From School Library Journal
Grade 4–7—At the beginning of summer vacation, the 12-year-old narrator wonders how he is going to get enough money to buy a new inner tube for his bike. Grandma comes to the rescue when she gives him her late husband's riding lawn mower and he starts mowing a few yards in the neighborhood. Within a month, he has 15 people working for him and more business than he can handle. Arnold, one of his customers and a home-based stock broker, invests some of the boy's earnings not only in the stock market but also in a prizefighter, helping him earn thousands of dollars. Gary Paulsen's enjoyable novel (Wendy Lamb Books, 2007) also offers lessons on how a free-market economy works, buffered by lots of wacky humor and the inclusion of improbable and unexpected events. Tom Parks does an excellent job of conveying the innocence and unbridled enthusiasm of the young man. However, the protagonist sounds younger than 12 and a Latino character sounds somewhat robotic. In spite of these quibbles, this is a fun and educational audiobook.—Wendy Woodfill, Hennepin County Library, Minnetonka, MN
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--This text refers to the Audio CD edition.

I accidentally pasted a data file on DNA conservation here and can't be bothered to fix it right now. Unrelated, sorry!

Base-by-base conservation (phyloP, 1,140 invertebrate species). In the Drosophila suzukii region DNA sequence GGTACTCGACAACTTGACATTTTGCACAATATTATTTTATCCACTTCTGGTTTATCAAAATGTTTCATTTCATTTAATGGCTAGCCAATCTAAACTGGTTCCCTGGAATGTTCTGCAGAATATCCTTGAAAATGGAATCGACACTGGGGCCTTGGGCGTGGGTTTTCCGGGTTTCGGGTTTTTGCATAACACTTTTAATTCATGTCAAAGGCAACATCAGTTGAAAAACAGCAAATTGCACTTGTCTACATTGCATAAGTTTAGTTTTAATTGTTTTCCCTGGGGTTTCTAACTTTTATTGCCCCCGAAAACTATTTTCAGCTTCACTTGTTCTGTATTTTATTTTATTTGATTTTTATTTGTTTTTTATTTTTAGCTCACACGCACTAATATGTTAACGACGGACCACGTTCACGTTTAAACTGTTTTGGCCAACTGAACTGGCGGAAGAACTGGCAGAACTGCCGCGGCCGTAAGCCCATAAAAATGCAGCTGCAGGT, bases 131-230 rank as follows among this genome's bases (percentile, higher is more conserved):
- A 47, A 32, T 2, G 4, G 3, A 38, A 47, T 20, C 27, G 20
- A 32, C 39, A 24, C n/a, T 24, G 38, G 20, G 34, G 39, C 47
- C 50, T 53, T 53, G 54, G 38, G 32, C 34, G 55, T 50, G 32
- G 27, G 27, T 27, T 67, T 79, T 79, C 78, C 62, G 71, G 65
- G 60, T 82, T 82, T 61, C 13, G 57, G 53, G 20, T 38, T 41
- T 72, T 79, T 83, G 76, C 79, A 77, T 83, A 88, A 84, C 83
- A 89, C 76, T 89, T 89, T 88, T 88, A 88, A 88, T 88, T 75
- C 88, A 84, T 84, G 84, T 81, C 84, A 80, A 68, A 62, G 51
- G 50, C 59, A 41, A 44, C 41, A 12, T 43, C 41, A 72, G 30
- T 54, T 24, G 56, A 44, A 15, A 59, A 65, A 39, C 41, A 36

*Starred Review* This short and hilarious tale pitches an ordinary preteen with an old riding lawn mower into a dizzying ascent up the financial ladder. His sights set no higher than a new inner tube for his bike, the young narrator is thrilled to make $60 in one day, mowing his neighbors' lawns. Just as demand for his services skyrockets, he meets Arnold, an honest, home-based stockbroker who becomes his business manager . . and less than a month later, the lad has a dozen migrant laborers in his employ. The legality of these workers is left vague, but their young employer treats them fairly, and the thousands of dollars he earns goes into some wildly successful investments--including sponsorship of a rising prizefighter whose help comes in handy when the burgeoning enterprise attracts a shakedown artist. Thanks to quick lessons in, to quote some of the chapter heads, "Capital Growth Coupled with the Principles of Product Expansion" and "Force of Arms and Its Application to Business," the young tycoon ends up smarter than when he started out, and worth half a million dollars. When it comes to telling funny stories about boys, no one surpasses Paulsen, and here he is in top form. John Peters
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